Racking Perry Into Secondary

On Thursday past I racked off the four test batches of perry I started a month ago. They began like this:

They are, l-r:
Knudsen juice & WL cider yeast
Gerber juice & WL cider yeast
Knudsen juice & Nottingham ale yeast
Gerber juice & Nottingham ale yeast

After fermenting for a month they look like this:

They are still, l-r:
Knudsen juice & WL cider yeast
Gerber juice & WL cider yeast
Knudsen juice & Nottingham ale yeast
Gerber juice & Nottingham ale yeast

As usual, there was a quick tasting to see where things were. Never having made perry until now and only ever having real perry once or twice, I don’t have much to go on. Like so many test batches before, I was just hoping they were potable at this stage (after bottling my baseline will be that they don’t suck. I have such high standards).

So, you ask, how are they? Well the answer is dependent on the juice (and the drinker, but that’s not important right now). The unfiltered Knudsen batches were dry with a hint of pear. The filtered Gerber juices fermented thin and bland. It’ll be interesting to see how they change between now and when they’re bottled.

These will now wait for six months to bulk condition before they’re bottled. From the few perry-making sources I’ve found it seems perry tends to be bulk aged a little longer than cider to allow the warmth of the late spring/early summer to help soften the tartness.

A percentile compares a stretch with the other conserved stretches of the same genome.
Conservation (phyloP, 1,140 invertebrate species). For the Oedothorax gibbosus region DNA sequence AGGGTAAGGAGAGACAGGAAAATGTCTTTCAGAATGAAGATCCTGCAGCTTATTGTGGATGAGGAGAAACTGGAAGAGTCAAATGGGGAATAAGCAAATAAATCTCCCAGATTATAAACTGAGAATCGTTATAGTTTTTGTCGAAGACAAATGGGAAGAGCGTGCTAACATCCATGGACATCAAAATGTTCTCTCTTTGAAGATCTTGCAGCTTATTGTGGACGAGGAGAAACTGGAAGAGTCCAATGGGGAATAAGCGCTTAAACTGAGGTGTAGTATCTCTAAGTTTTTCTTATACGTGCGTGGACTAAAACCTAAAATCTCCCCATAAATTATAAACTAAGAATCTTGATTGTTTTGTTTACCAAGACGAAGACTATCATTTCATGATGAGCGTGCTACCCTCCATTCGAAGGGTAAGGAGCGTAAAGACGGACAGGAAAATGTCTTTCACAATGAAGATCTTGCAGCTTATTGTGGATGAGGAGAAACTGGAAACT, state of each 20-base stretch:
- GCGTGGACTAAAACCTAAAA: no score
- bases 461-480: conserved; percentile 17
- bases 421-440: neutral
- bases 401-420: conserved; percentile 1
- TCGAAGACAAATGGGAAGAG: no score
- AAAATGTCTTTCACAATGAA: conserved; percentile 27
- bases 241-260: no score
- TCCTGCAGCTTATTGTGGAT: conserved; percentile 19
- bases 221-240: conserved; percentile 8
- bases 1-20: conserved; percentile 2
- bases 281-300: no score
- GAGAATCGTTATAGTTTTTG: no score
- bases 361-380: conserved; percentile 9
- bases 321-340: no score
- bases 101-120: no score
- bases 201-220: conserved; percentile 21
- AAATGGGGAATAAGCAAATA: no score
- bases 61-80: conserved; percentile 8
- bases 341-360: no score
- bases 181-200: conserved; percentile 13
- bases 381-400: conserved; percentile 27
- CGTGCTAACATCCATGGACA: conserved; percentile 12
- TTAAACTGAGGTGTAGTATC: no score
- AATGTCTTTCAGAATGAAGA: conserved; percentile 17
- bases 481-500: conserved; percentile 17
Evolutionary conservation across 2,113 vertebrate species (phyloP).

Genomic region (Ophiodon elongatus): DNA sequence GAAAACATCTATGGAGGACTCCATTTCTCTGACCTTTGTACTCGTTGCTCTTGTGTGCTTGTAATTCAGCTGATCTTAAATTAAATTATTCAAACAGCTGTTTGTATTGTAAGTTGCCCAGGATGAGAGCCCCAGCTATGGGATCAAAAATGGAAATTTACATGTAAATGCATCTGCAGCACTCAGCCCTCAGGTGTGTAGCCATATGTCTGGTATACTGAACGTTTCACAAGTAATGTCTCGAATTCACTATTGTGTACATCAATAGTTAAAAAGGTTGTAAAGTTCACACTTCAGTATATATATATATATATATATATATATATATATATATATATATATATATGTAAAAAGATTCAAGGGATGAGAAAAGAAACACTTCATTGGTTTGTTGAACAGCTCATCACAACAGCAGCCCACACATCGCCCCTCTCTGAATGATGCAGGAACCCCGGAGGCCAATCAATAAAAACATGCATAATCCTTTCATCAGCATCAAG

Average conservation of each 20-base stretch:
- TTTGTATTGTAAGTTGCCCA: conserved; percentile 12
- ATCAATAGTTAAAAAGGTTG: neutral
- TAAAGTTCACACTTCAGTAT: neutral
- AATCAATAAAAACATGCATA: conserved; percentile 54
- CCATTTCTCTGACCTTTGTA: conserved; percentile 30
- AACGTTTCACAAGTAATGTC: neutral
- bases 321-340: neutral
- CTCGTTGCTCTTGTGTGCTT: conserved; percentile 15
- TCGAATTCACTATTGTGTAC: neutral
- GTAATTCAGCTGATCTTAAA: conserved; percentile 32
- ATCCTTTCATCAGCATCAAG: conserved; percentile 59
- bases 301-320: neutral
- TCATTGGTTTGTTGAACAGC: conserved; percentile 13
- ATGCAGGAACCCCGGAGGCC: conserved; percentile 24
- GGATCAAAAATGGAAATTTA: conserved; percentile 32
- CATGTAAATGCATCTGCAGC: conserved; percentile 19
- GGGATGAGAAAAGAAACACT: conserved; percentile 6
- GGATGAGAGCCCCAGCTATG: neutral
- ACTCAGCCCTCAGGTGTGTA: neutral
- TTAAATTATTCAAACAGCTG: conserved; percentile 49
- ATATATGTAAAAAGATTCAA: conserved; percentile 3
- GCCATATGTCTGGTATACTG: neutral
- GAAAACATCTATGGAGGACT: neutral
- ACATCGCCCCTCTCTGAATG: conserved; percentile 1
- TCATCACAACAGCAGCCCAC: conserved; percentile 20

With these four racked off everything at the cydery is sitting in secondary fermentation, which means there’s nothing else to be done for a while. Now I can turn my attention to some of the research I’ve been collecting. Or I could start another test batch. There’s no room for another gallon in the kitchen, but the downstairs bathroom is wide open…

Advertisements

2 Comments

Filed under Cider

2 responses to “Racking Perry Into Secondary

  1. blackledgewinery

    Do you have a photo of what they look like post racking? How much head space is there?

    Like

    • There’s certainly more headspace in the Knudsen juices than is recommended (you can see the foggy layer on the bottom in the images above, which I didn’t include in the racking). The Gerbers are just below the one galllon mark on the jugs, which is as high as most of the previous ciders I’ve made.

      Like

Leave a Reply

Fill in your details below or click an icon to log in:

WordPress.com Logo

You are commenting using your WordPress.com account. Log Out / Change )

Twitter picture

You are commenting using your Twitter account. Log Out / Change )

Facebook photo

You are commenting using your Facebook account. Log Out / Change )

Google+ photo

You are commenting using your Google+ account. Log Out / Change )

Connecting to %s